Issue: June/July 2006
Cream and crumbs
B-B BEE is supposed to counter inequities, not create a new category of them.
We live by the terms we create. Whoever invented “broad-based black economic empowerment” deserves a medal for marketing or to be shot for introducing a censorship of political correctness. To criticise B-B BEE is to risk the opprobrium normally reserved for heretics, even where purportedly B-B BEE isn’t factually B-B BEE at all. It’s not unlike another period of uncherished memory.
There was a Suppression of Communism Act, which had little to do with suppressing communism; an Immorality Act, which had nothing to do with immorality; an Extension of University Education Act, which closed off opportunities for university education; an Abolition of Pass Laws Act, which extended pass laws to African women. And so on to the social engineering, such as “homelands” for dumping grounds.
Despite the nobility of its concept and intent, as a term B-B BEE can degenerate into a similar category of propagandistic misnomer. To have credibility, it must have consistency. “Broad” shouldn’t polish the appearance of deals where a few at the top get cream and those at the bottom get crumbs. Neither should “empowerment” be tolerated as a synonym for elitism.
A few examples suffice.
From the first publication of B-B BEE codes, TT has argued that black members of retirement funds had to be recognised for purposes of the ownership scorecard. This follows from the fact of their membership; as a matter of fact, they do share in company ownership. No legislative sleight, by deeming that they aren’t recognised, can alter this reality. Yet there have been serious attempts to try, and whether they will succeed is still undecided.
Equally topical is the mockery that Mzi Khumalo has made of B-B BEE, and not for the first time. Because he’s black, he gets shares in Basil Read at a discount to the market price at no risk to himself. Eight months later, he sells them to make a R70 million profit at no benefit to anybody else. The windfall is subsidised by shareholders, including retirement funds, who allowed his participation in the first place.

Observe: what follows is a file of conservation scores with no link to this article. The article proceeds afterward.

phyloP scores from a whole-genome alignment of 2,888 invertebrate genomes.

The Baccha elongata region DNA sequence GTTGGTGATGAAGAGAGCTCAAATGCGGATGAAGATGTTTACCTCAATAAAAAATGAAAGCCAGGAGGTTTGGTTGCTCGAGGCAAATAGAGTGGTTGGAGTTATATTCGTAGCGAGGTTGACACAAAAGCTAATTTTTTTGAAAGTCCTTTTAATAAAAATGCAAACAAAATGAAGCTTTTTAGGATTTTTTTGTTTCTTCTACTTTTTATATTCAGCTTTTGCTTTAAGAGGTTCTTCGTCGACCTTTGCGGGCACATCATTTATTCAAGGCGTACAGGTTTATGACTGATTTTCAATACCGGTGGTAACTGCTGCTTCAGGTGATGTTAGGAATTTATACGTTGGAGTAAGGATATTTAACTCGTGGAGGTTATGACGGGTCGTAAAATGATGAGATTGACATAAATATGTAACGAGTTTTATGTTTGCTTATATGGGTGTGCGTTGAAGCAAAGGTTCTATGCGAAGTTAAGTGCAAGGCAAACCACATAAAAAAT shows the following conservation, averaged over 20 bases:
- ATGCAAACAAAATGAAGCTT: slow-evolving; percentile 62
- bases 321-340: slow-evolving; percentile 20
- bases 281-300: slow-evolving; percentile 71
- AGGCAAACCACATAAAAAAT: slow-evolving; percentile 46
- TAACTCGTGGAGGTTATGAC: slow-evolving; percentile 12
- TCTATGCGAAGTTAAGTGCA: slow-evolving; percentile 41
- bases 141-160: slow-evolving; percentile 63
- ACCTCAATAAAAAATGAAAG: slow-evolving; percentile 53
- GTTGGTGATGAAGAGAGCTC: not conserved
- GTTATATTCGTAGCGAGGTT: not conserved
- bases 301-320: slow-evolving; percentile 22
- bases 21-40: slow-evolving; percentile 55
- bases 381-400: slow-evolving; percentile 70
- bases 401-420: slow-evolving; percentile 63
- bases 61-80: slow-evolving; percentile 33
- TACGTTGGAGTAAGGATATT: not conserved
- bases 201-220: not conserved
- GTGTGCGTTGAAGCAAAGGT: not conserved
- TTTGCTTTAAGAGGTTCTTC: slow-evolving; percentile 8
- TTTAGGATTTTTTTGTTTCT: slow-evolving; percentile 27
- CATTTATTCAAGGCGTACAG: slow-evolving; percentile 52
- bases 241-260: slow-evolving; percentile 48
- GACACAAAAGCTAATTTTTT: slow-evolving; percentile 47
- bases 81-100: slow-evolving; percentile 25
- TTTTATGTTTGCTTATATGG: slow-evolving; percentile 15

At least Khumalo has highlighted the abuse to which B-B BEE is open. Here’s a man, buying gold mines and entertaining his pals on the Med, who does qualify for recognition under the scorecard. Broad-based? Empowerment?
It serves to contextualise another example. B-B BEE has created a coterie of newly rich black people at whom shareholder money is being thrown. Any one of them can walk into a company, with nothing but family friends and their ID books. Allocate to them a chunk of shares, no questions asked, and hey presto! The company is “empowered”.
But come along as a broad-based entity and there’s a tome of criteria for compliance. Reading the relevant ownership Code 100 of Statement 100, let alone understanding it, isn’t for the faint-hearted. So contradictory and ambiguous is it that non-government organisations (NGOs), for instance, cannot be certain they are B-B BEE in law, no matter how B-B BEE they are in practice.
What they do suspect, these veterans of the anti-apartheid struggle who’ve turned their focus to services and support for the underprivileged, is that they won’t be as fully recognised for ownership points as the fellows who’ve taken to playing golf and sitting in the front of aircraft. Kagiso might be the NGOs’ role model, but it’s taken over 10 years for Kagiso investments to realise the cash that can now flow upwards to its controlling trust for societal pursuits.
Much as other NGOs would like to emulate Kagiso, first-mover advantage happens only once. Many of the best deals are long gone. Time is not on the side of these other NGOs. Neither, without a leg-up from the B-B BEE codes, is their access to funding for the investment opportunities that remain.
This is surely another intended consequence of the codes as they stand, another that must be put right. South Africa needs Kagiso clones, not obstacles to them. And it needs B-B BEE that is B-B BEE, that can help finance ownership equity and skills development and social upliftment, not a huge transfer of wealth as an end in itself.
Allan Greenblo, Editorial Director